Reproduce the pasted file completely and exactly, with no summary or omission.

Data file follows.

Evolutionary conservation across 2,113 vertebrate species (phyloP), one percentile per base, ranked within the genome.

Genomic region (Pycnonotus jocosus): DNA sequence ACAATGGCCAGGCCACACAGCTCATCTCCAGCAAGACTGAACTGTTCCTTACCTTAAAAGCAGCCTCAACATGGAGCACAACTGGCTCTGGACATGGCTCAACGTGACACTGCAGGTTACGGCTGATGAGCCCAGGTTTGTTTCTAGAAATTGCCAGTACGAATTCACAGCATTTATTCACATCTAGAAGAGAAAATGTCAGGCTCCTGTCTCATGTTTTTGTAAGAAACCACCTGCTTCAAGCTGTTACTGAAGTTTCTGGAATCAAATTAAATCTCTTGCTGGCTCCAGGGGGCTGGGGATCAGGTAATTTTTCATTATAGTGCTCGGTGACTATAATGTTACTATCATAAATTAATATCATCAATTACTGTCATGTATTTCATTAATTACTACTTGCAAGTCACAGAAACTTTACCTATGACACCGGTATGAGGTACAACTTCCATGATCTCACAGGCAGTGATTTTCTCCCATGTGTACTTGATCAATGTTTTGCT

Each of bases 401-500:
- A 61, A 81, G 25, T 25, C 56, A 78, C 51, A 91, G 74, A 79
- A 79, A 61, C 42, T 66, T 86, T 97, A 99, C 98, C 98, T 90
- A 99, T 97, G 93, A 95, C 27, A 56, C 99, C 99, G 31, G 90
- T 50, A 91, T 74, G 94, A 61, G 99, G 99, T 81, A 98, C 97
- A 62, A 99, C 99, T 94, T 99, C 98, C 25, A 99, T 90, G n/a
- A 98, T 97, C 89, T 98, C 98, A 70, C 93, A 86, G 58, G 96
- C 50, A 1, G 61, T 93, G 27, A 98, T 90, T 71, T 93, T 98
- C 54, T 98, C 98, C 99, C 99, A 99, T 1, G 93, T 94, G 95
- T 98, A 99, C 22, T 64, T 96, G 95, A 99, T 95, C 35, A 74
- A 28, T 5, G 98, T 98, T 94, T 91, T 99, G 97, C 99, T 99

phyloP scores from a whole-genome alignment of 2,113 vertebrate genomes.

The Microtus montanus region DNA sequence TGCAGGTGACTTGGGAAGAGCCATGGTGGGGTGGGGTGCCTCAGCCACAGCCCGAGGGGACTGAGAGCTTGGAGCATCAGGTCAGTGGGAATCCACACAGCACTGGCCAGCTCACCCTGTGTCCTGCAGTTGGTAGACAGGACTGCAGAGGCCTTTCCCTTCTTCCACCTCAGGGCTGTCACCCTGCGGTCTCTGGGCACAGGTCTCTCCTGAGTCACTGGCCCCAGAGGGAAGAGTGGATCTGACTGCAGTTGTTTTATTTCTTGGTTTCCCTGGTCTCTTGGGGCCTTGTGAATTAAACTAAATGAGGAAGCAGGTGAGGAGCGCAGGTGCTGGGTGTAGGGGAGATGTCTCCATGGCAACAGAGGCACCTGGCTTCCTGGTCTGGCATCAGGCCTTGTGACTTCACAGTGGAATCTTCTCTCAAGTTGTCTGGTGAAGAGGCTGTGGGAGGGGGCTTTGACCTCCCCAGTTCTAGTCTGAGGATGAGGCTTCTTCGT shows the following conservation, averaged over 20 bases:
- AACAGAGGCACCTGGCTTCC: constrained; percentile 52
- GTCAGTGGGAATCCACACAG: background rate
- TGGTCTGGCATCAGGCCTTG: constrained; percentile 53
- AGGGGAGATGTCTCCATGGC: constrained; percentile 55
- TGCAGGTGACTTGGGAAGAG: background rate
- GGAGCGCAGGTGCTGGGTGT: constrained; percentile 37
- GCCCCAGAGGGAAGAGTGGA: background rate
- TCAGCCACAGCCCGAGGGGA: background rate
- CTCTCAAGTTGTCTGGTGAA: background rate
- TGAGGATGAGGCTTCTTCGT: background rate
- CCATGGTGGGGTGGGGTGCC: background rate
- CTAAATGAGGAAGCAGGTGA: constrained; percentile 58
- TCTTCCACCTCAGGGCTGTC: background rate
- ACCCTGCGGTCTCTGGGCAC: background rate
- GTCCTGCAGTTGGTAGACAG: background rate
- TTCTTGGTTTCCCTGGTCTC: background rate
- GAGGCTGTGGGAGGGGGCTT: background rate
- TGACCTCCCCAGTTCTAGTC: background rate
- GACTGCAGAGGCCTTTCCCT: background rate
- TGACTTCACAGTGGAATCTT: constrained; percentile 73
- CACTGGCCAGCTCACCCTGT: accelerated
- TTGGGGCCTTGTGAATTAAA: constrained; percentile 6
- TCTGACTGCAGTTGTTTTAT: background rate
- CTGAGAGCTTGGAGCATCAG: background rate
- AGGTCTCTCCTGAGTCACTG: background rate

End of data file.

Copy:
Evolutionary conservation across 2,113 vertebrate species (phyloP), one percentile per base, ranked within the genome.

Genomic region (Pycnonotus jocosus): DNA sequence ACAATGGCCAGGCCACACAGCTCATCTCCAGCAAGACTGAACTGTTCCTTACCTTAAAAGCAGCCTCAACATGGAGCACAACTGGCTCTGGACATGGCTCAACGTGACACTGCAGGTTACGGCTGATGAGCCCAGGTTTGTTTCTAGAAATTGCCAGTACGAATTCACAGCATTTATTCACATCTAGAAGAGAAAATGTCAGGCTCCTGTCTCATGTTTTTGTAAGAAACCACCTGCTTCAAGCTGTTACTGAAGTTTCTGGAATCAAATTAAATCTCTTGCTGGCTCCAGGGGGCTGGGGATCAGGTAATTTTTCATTATAGTGCTCGGTGACTATAATGTTACTATCATAAATTAATATCATCAATTACTGTCATGTATTTCATTAATTACTACTTGCAAGTCACAGAAACTTTACCTATGACACCGGTATGAGGTACAACTTCCATGATCTCACAGGCAGTGATTTTCTCCCATGTGTACTTGATCAATGTTTTGCT

Each of bases 401-500:
- A 61, A 81, G 25, T 25, C 56, A 78, C 51, A 91, G 74, A 79
- A 79, A 61, C 42, T 66, T 86, T 97, A 99, C 98, C 98, T 90
- A 99, T 97, G 93, A 95, C 27, A 56, C 99, C 99, G 31, G 90
- T 50, A 91, T 74, G 94, A 61, G 99, G 99, T 81, A 98, C 97
- A 62, A 99, C 99, T 94, T 99, C 98, C 25, A 99, T 90, G n/a
- A 98, T 97, C 89, T 98, C 98, A 70, C 93, A 86, G 58, G 96
- C 50, A 1, G 61, T 93, G 27, A 98, T 90, T 71, T 93, T 98
- C 54, T 98, C 98, C 99, C 99, A 99, T 1, G 93, T 94, G 95
- T 98, A 99, C 22, T 64, T 96, G 95, A 99, T 95, C 35, A 74
- A 28, T 5, G 98, T 98, T 94, T 91, T 99, G 97, C 99, T 99

phyloP scores from a whole-genome alignment of 2,113 vertebrate genomes.

The Microtus montanus region DNA sequence TGCAGGTGACTTGGGAAGAGCCATGGTGGGGTGGGGTGCCTCAGCCACAGCCCGAGGGGACTGAGAGCTTGGAGCATCAGGTCAGTGGGAATCCACACAGCACTGGCCAGCTCACCCTGTGTCCTGCAGTTGGTAGACAGGACTGCAGAGGCCTTTCCCTTCTTCCACCTCAGGGCTGTCACCCTGCGGTCTCTGGGCACAGGTCTCTCCTGAGTCACTGGCCCCAGAGGGAAGAGTGGATCTGACTGCAGTTGTTTTATTTCTTGGTTTCCCTGGTCTCTTGGGGCCTTGTGAATTAAACTAAATGAGGAAGCAGGTGAGGAGCGCAGGTGCTGGGTGTAGGGGAGATGTCTCCATGGCAACAGAGGCACCTGGCTTCCTGGTCTGGCATCAGGCCTTGTGACTTCACAGTGGAATCTTCTCTCAAGTTGTCTGGTGAAGAGGCTGTGGGAGGGGGCTTTGACCTCCCCAGTTCTAGTCTGAGGATGAGGCTTCTTCGT shows the following conservation, averaged over 20 bases:
- AACAGAGGCACCTGGCTTCC: constrained; percentile 52
- GTCAGTGGGAATCCACACAG: background rate
- TGGTCTGGCATCAGGCCTTG: constrained; percentile 53
- AGGGGAGATGTCTCCATGGC: constrained; percentile 55
- TGCAGGTGACTTGGGAAGAG: background rate
- GGAGCGCAGGTGCTGGGTGT: constrained; percentile 37
- GCCCCAGAGGGAAGAGTGGA: background rate
- TCAGCCACAGCCCGAGGGGA: background rate
- CTCTCAAGTTGTCTGGTGAA: background rate
- TGAGGATGAGGCTTCTTCGT: background rate
- CCATGGTGGGGTGGGGTGCC: background rate
- CTAAATGAGGAAGCAGGTGA: constrained; percentile 58
- TCTTCCACCTCAGGGCTGTC: background rate
- ACCCTGCGGTCTCTGGGCAC: background rate
- GTCCTGCAGTTGGTAGACAG: background rate
- TTCTTGGTTTCCCTGGTCTC: background rate
- GAGGCTGTGGGAGGGGGCTT: background rate
- TGACCTCCCCAGTTCTAGTC: background rate
- GACTGCAGAGGCCTTTCCCT: background rate
- TGACTTCACAGTGGAATCTT: constrained; percentile 73
- CACTGGCCAGCTCACCCTGT: accelerated
- TTGGGGCCTTGTGAATTAAA: constrained; percentile 6
- TCTGACTGCAGTTGTTTTAT: background rate
- CTGAGAGCTTGGAGCATCAG: background rate
- AGGTCTCTCCTGAGTCACTG: background rate